My past lives tend to have a Vaseline filter over them, like a Doris Day close-up in an old movie. Not just because I like to gloss over unpleasantness and focus on the joy or fun, but because a lot of it really does just blur together for me. My memoirs will be fuzzy in that respect; I now have a pretty good understanding as to why the best ones are slightly fictionalized.
I’m a naturally quiet person, though when I do get to talking, I can keep going for quite awhile. But my tendency to not do that has resulted in a lifetime of other people making what I feel are wild and illogical, sometimes oddly emotionally-based assumptions about my character, “beliefs,” and practices. I don’t quite see why; I don’t assume things about them, after all. So anyway, I’m going to start my memoirs with some stories that should demonstrate to any thinking mind why I’ve never been some things others have claimed me to be. And am a few other things no one even bothered to notice...
As a little girl, I loved men. I mean, I really loved them. But when you’re an ordinary little girl, you don’t sexualize something you love; you imitate it, being cowboys and detectives and space explorers and race car drivers. When I was a little girl, there was no question that only men did those things, anyway.
Our parents, who experienced childhood in the 1930s and 40s, were sometimes reluctant to buy us the “boy” toys or let us wear “boy” colors. I didn’t even own a pair of jeans until I was nine years old. I never fully understood until recently why that might be. Apparently they thought we needed conditioning to turn out correctly female. Did they think I wanted to be like a boy because I wanted to play with cars and Lego and be James West instead of Jane West, and because I didn’t really know what to do with baby dolls? The silly truth is that, while I didn’t know or understand it just yet, I wanted to be with James West.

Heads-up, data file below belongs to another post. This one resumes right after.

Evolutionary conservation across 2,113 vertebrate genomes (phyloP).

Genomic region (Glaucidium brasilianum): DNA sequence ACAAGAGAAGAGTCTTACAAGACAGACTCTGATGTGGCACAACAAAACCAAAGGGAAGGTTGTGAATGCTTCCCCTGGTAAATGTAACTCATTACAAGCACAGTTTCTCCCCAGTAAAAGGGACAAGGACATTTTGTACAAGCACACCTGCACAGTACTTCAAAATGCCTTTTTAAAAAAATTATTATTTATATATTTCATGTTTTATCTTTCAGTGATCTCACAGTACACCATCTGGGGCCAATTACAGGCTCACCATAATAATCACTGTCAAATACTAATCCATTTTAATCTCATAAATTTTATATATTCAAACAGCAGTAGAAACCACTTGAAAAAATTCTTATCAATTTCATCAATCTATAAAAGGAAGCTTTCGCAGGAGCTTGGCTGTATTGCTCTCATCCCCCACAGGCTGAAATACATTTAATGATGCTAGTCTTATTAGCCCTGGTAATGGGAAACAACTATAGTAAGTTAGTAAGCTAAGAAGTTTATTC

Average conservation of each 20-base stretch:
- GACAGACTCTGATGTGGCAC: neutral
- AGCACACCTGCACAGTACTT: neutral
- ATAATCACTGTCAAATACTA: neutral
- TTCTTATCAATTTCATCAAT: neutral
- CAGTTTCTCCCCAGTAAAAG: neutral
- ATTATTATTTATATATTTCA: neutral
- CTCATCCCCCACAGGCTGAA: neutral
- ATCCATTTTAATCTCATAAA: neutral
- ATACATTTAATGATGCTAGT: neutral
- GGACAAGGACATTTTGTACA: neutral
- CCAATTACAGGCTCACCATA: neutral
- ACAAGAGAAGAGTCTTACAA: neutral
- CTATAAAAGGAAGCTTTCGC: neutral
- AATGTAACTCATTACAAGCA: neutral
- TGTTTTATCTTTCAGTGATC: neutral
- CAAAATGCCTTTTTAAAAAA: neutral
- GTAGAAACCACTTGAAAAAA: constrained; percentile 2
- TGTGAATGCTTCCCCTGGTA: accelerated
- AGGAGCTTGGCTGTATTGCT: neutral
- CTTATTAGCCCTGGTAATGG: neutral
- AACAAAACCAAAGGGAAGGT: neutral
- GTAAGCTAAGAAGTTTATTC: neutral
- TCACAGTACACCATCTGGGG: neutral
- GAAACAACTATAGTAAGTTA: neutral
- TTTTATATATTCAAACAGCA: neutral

Look, the signs were all there from the beginning, and although I have few true regrets in life, one of them is that I never availed myself of the relatively youthful opportunity I had in early adulthood to fully explore my love of the vigors of masculinity. I was taught as an older child and teenager to have a prudish fear of something that comes as naturally to me as breathing. Took awhile to work past that confusing dichotomy, and by then I was, well, a mother, and a wife, and still pretty much a quiet person, metaphorically sitting at a table in the corner, watching everyone else play at the game I never allowed myself to sign up for.